So you are about to become a “First Time Manager”?
Well, let’s get a few things straight right at the start. First about “becoming”: You are not going to become a First Time Manager, you will only start playing a new role. You will be the same. Only the role will change. This is exactly like taking on new roles in your life: The role of a Mother or father, when your first child is born; taking the role of a Caregiver when your parents are aging, taking on the role of a spouse if and when you get married…and so on. You remain the same. Only the role you are playing changes from time to time. Next let’s look at “First time”. This moment is seeing a first time “you” that life has never seen before! Our body and mind is changing all the time. Everything is renewing itself. All is flux.
So when we take on a new role, what are a few things to keep in mind to make the transition happen with ease, grace and joyful effectiveness?
Here are a few tips that can apply to the role of First Time Manager, or to any other role that you are taking on for the first time:
- Remember, you are not the role. You are playing a role. Do not take the problems or challenges of the new role personally. Stay anchored in who you really are > Pure Potentiality. The way to do this is to take repeated and short moments of Silence several times a day to get in touch with your positive and pure potential;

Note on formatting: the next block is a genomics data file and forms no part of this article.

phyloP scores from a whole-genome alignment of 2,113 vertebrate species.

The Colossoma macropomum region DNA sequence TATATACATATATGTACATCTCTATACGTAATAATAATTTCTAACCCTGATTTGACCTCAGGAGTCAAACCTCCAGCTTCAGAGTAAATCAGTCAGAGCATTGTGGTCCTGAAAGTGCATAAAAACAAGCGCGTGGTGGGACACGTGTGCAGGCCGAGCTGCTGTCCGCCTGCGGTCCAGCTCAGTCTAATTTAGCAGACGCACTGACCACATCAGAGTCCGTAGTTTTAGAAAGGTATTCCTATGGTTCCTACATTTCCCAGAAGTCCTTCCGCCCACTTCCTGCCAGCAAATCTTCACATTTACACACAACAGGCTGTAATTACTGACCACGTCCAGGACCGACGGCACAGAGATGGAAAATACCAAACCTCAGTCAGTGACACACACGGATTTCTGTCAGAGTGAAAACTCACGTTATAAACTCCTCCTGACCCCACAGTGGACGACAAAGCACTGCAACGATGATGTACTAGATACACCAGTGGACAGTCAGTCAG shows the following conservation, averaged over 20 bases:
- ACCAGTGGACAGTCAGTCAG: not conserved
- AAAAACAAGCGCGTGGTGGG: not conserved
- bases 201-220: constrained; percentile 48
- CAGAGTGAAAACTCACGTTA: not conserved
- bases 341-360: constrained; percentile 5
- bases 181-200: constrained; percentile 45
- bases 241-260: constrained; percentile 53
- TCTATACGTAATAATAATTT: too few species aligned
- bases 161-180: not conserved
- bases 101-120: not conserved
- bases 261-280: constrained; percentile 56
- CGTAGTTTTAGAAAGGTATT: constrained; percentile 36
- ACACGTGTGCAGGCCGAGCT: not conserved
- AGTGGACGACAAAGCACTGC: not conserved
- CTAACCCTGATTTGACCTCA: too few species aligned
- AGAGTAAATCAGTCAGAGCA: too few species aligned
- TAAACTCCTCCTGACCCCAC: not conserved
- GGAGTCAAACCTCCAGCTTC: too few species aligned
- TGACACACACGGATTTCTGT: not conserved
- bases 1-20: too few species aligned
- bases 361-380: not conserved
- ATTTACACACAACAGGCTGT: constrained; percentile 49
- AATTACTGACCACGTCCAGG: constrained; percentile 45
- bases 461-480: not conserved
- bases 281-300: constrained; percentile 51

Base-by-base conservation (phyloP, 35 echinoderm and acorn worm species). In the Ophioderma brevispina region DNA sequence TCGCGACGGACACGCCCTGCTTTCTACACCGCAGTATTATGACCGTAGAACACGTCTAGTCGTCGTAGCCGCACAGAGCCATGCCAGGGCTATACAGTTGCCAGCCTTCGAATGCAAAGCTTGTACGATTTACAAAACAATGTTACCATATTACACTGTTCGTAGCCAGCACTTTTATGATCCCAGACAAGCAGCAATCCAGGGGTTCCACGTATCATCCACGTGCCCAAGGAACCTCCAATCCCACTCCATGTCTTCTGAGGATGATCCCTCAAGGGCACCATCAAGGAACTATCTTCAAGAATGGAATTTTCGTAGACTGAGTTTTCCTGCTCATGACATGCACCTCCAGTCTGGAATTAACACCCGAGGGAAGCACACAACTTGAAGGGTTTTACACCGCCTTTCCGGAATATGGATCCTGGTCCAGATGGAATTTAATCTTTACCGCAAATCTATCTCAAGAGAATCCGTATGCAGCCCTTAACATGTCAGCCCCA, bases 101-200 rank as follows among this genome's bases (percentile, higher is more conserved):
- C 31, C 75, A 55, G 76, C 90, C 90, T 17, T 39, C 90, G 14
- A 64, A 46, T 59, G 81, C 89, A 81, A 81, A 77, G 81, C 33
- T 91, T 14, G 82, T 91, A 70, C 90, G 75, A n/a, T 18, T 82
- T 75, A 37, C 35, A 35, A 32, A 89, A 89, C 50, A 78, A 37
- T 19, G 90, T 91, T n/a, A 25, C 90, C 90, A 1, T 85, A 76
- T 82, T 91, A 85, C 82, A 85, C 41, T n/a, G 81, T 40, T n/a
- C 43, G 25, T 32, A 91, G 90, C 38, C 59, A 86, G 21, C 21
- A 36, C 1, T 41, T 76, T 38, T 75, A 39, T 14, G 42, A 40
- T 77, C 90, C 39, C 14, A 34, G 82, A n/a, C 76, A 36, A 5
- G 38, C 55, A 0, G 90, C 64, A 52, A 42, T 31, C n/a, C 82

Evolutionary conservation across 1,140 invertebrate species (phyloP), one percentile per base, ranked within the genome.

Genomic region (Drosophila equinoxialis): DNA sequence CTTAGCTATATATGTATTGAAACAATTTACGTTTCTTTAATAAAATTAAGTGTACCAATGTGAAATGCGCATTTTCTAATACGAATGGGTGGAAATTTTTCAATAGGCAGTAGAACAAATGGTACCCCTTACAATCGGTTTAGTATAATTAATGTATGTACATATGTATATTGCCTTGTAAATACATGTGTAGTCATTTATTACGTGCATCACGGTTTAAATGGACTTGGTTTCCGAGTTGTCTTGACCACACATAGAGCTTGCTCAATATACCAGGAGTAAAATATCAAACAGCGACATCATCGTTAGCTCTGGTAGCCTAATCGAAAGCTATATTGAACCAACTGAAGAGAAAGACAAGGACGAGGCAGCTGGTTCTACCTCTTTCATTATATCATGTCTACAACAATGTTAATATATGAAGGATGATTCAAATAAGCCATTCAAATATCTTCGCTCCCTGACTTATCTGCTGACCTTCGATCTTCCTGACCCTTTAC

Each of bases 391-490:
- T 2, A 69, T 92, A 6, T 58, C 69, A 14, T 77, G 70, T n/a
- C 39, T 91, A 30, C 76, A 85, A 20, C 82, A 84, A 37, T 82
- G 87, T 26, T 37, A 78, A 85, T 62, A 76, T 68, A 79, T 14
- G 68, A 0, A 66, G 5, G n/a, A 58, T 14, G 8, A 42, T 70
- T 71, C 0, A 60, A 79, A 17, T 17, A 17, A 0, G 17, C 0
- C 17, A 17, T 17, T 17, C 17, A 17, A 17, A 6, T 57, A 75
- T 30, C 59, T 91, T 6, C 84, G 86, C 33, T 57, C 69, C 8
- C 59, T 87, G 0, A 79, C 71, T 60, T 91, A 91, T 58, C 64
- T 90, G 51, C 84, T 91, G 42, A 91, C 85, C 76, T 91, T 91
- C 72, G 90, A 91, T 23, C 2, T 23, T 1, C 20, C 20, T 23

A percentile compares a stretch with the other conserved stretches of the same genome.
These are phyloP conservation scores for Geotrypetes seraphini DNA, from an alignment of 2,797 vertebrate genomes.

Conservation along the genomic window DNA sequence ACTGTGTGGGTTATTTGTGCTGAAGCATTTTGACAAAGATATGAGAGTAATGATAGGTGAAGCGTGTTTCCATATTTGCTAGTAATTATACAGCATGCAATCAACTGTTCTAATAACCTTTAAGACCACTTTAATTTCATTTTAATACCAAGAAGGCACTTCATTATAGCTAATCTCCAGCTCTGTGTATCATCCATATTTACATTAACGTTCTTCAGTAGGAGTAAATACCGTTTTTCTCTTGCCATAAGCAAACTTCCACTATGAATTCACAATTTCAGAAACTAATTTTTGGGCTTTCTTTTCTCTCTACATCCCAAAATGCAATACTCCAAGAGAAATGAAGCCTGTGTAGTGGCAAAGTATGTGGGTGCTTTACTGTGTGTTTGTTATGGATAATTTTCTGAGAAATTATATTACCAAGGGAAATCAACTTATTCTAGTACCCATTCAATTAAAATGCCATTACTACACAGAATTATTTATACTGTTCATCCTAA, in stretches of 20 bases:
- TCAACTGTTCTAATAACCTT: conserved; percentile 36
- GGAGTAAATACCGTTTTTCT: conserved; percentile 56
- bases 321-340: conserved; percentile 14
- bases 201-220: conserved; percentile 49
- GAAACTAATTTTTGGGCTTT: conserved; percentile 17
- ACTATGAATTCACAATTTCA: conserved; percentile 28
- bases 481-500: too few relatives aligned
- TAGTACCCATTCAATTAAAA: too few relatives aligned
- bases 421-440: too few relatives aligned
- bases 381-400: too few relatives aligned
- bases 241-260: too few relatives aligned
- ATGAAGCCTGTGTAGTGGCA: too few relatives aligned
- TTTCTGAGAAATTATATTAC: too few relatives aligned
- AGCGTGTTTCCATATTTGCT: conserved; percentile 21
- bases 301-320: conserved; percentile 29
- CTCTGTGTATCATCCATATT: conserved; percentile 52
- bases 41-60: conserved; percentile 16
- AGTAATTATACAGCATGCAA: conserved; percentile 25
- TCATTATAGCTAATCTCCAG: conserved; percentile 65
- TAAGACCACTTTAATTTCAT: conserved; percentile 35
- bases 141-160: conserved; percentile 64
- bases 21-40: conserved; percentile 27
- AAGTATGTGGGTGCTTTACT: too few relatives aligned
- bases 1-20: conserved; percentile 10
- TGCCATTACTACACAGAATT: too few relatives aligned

- Understand what others expect from your role. Go out and listen to them. Remember, every role has its “Customers”… people who will receive the outputs of your work or efforts in the role; Do not do this just at the start of playing a new role. Keep doing it regularly. Remember, all is in flux and expectations can, and do change;
- In a study of the people who rose to take on increasingly responsible roles in organisations, we have found that those who are self-motivated and life-long learners rise to taking on increasingly more responsible roles; stay with a beginner’s mind. Make learning a lifelong habit. Sumant Moolgaonkar, the creator of Telco (Now Tata Motors) would keep learning about Automobiles at 80 years of age. Bill Veltrop, a 92-year-old leading light in Organisational and Leadership development, learns like a first year college student, diligently making notes and asking questions with the utmost openness and humility. As Eric Hoffer has said,
“In times of change learners inherit the earth; while the learned find themselves beautifully equipped to deal with a world that no longer exists.”
All the best for playing your new role! Be sincere, and don’t take it too seriously!